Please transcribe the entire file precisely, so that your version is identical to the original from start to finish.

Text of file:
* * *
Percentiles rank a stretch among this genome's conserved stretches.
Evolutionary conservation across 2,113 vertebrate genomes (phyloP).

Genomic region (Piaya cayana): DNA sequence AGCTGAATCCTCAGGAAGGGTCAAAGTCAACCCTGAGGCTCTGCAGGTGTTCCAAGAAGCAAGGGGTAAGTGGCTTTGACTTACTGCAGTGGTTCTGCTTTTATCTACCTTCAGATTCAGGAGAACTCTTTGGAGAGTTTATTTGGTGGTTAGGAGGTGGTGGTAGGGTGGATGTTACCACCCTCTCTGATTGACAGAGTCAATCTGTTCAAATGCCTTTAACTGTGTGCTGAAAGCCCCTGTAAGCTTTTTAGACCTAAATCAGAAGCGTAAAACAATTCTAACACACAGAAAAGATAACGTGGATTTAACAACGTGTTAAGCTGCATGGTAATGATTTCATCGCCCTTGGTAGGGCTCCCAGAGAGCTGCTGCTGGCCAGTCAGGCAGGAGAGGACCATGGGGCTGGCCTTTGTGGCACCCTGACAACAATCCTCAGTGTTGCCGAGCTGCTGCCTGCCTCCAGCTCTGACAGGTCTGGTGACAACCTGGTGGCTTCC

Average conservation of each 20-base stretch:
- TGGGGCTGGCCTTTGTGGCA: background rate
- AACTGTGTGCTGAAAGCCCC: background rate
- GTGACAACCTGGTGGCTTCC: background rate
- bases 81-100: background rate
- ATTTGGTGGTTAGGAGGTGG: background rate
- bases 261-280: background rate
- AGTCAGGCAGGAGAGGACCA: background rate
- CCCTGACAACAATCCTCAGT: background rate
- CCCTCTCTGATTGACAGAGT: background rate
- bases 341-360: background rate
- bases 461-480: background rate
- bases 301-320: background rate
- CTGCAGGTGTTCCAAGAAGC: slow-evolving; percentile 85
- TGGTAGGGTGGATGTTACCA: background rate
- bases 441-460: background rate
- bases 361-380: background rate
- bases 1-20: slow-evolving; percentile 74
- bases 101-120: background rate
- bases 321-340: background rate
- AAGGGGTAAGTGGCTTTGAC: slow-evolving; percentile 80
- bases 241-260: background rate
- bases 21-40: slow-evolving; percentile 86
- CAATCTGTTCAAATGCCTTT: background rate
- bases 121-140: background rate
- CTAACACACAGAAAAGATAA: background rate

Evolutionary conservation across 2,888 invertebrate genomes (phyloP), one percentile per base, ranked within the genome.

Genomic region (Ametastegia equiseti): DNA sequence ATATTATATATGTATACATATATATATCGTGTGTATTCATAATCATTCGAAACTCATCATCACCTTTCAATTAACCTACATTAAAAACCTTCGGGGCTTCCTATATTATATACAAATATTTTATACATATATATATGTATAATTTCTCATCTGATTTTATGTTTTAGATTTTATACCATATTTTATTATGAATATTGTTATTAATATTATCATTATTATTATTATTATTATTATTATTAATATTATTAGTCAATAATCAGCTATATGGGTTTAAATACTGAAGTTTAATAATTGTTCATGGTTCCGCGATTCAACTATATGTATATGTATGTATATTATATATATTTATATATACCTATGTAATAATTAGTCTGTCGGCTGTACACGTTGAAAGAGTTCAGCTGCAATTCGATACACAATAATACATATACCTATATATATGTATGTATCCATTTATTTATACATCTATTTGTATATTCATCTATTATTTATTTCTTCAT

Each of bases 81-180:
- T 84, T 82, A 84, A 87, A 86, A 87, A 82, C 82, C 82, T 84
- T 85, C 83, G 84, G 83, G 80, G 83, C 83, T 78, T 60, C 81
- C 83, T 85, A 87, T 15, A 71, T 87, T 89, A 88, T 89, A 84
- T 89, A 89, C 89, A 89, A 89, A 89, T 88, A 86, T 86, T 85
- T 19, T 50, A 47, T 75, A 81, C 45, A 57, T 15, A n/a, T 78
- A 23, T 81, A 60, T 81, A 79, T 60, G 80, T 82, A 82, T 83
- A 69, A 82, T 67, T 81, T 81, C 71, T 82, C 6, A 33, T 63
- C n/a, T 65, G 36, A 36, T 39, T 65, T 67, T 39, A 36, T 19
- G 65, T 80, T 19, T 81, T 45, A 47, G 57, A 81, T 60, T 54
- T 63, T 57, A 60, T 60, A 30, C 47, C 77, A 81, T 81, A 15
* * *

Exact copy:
Percentiles rank a stretch among this genome's conserved stretches.
Evolutionary conservation across 2,113 vertebrate genomes (phyloP).

Genomic region (Piaya cayana): DNA sequence AGCTGAATCCTCAGGAAGGGTCAAAGTCAACCCTGAGGCTCTGCAGGTGTTCCAAGAAGCAAGGGGTAAGTGGCTTTGACTTACTGCAGTGGTTCTGCTTTTATCTACCTTCAGATTCAGGAGAACTCTTTGGAGAGTTTATTTGGTGGTTAGGAGGTGGTGGTAGGGTGGATGTTACCACCCTCTCTGATTGACAGAGTCAATCTGTTCAAATGCCTTTAACTGTGTGCTGAAAGCCCCTGTAAGCTTTTTAGACCTAAATCAGAAGCGTAAAACAATTCTAACACACAGAAAAGATAACGTGGATTTAACAACGTGTTAAGCTGCATGGTAATGATTTCATCGCCCTTGGTAGGGCTCCCAGAGAGCTGCTGCTGGCCAGTCAGGCAGGAGAGGACCATGGGGCTGGCCTTTGTGGCACCCTGACAACAATCCTCAGTGTTGCCGAGCTGCTGCCTGCCTCCAGCTCTGACAGGTCTGGTGACAACCTGGTGGCTTCC

Average conservation of each 20-base stretch:
- TGGGGCTGGCCTTTGTGGCA: background rate
- AACTGTGTGCTGAAAGCCCC: background rate
- GTGACAACCTGGTGGCTTCC: background rate
- bases 81-100: background rate
- ATTTGGTGGTTAGGAGGTGG: background rate
- bases 261-280: background rate
- AGTCAGGCAGGAGAGGACCA: background rate
- CCCTGACAACAATCCTCAGT: background rate
- CCCTCTCTGATTGACAGAGT: background rate
- bases 341-360: background rate
- bases 461-480: background rate
- bases 301-320: background rate
- CTGCAGGTGTTCCAAGAAGC: slow-evolving; percentile 85
- TGGTAGGGTGGATGTTACCA: background rate
- bases 441-460: background rate
- bases 361-380: background rate
- bases 1-20: slow-evolving; percentile 74
- bases 101-120: background rate
- bases 321-340: background rate
- AAGGGGTAAGTGGCTTTGAC: slow-evolving; percentile 80
- bases 241-260: background rate
- bases 21-40: slow-evolving; percentile 86
- CAATCTGTTCAAATGCCTTT: background rate
- bases 121-140: background rate
- CTAACACACAGAAAAGATAA: background rate

Evolutionary conservation across 2,888 invertebrate genomes (phyloP), one percentile per base, ranked within the genome.

Genomic region (Ametastegia equiseti): DNA sequence ATATTATATATGTATACATATATATATCGTGTGTATTCATAATCATTCGAAACTCATCATCACCTTTCAATTAACCTACATTAAAAACCTTCGGGGCTTCCTATATTATATACAAATATTTTATACATATATATATGTATAATTTCTCATCTGATTTTATGTTTTAGATTTTATACCATATTTTATTATGAATATTGTTATTAATATTATCATTATTATTATTATTATTATTATTATTAATATTATTAGTCAATAATCAGCTATATGGGTTTAAATACTGAAGTTTAATAATTGTTCATGGTTCCGCGATTCAACTATATGTATATGTATGTATATTATATATATTTATATATACCTATGTAATAATTAGTCTGTCGGCTGTACACGTTGAAAGAGTTCAGCTGCAATTCGATACACAATAATACATATACCTATATATATGTATGTATCCATTTATTTATACATCTATTTGTATATTCATCTATTATTTATTTCTTCAT

Each of bases 81-180:
- T 84, T 82, A 84, A 87, A 86, A 87, A 82, C 82, C 82, T 84
- T 85, C 83, G 84, G 83, G 80, G 83, C 83, T 78, T 60, C 81
- C 83, T 85, A 87, T 15, A 71, T 87, T 89, A 88, T 89, A 84
- T 89, A 89, C 89, A 89, A 89, A 89, T 88, A 86, T 86, T 85
- T 19, T 50, A 47, T 75, A 81, C 45, A 57, T 15, A n/a, T 78
- A 23, T 81, A 60, T 81, A 79, T 60, G 80, T 82, A 82, T 83
- A 69, A 82, T 67, T 81, T 81, C 71, T 82, C 6, A 33, T 63
- C n/a, T 65, G 36, A 36, T 39, T 65, T 67, T 39, A 36, T 19
- G 65, T 80, T 19, T 81, T 45, A 47, G 57, A 81, T 60, T 54
- T 63, T 57, A 60, T 60, A 30, C 47, C 77, A 81, T 81, A 15